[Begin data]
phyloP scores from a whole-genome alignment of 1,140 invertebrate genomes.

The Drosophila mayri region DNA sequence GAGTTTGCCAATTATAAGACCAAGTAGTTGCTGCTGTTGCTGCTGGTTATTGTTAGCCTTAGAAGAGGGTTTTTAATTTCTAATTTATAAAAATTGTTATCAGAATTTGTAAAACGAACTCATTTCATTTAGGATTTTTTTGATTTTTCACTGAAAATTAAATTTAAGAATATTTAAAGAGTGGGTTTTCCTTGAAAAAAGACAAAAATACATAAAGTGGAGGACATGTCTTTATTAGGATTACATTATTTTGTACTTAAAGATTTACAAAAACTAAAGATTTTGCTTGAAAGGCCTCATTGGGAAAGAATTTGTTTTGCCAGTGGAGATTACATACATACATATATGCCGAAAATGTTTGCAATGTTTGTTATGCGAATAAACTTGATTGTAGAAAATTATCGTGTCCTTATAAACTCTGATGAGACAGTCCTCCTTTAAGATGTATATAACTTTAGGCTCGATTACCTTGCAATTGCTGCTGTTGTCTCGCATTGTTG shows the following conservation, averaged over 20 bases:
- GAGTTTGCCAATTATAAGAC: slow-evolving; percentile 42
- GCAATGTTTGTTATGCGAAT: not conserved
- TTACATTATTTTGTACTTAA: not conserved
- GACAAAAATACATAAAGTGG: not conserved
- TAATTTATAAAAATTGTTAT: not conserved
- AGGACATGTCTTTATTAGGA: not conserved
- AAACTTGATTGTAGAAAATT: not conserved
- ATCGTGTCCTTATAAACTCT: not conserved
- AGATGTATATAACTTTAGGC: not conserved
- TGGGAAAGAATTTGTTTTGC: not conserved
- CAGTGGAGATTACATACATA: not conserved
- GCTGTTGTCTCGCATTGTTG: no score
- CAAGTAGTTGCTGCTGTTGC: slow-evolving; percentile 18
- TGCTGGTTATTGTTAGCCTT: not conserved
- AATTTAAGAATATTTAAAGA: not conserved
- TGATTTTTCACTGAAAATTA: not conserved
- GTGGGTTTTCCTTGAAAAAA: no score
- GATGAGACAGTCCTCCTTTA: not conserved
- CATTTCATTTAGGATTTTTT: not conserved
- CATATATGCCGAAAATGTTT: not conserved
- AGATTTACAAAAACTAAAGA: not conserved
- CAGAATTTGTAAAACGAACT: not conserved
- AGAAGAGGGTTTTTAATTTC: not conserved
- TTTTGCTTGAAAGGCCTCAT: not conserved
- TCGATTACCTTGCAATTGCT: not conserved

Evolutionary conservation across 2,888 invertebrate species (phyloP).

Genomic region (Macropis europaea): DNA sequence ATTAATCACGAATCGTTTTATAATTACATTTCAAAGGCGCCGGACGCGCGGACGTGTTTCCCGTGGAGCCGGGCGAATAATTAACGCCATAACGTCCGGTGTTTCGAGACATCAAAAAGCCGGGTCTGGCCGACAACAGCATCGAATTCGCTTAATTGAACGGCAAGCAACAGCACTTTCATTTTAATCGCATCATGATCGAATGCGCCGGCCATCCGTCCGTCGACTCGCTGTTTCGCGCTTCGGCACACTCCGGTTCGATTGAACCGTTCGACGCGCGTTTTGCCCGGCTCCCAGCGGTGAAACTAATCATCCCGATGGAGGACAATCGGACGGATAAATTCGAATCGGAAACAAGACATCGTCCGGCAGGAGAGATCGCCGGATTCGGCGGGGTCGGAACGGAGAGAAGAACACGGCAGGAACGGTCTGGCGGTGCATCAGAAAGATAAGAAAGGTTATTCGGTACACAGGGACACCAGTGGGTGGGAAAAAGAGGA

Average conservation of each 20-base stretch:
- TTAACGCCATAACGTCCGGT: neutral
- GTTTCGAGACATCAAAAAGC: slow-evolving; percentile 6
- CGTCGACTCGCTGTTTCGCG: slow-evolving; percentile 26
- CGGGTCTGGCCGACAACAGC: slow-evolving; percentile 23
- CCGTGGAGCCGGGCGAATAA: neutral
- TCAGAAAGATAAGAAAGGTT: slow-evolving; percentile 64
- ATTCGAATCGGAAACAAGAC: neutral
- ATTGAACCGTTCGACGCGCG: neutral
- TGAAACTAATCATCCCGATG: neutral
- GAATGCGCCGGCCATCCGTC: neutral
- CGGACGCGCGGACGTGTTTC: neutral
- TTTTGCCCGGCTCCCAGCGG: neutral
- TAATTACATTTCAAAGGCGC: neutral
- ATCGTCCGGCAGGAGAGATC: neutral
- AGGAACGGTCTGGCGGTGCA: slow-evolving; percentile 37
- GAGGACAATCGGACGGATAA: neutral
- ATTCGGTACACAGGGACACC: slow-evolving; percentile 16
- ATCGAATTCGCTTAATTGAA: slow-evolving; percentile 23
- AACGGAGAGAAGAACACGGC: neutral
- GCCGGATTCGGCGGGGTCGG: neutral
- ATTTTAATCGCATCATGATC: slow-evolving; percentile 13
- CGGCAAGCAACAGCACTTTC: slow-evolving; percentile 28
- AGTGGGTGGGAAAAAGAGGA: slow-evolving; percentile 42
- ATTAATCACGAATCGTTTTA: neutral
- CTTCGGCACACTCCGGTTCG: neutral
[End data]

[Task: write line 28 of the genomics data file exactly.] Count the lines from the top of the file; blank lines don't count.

Evolutionary conservation across 2,888 invertebrate species (phyloP).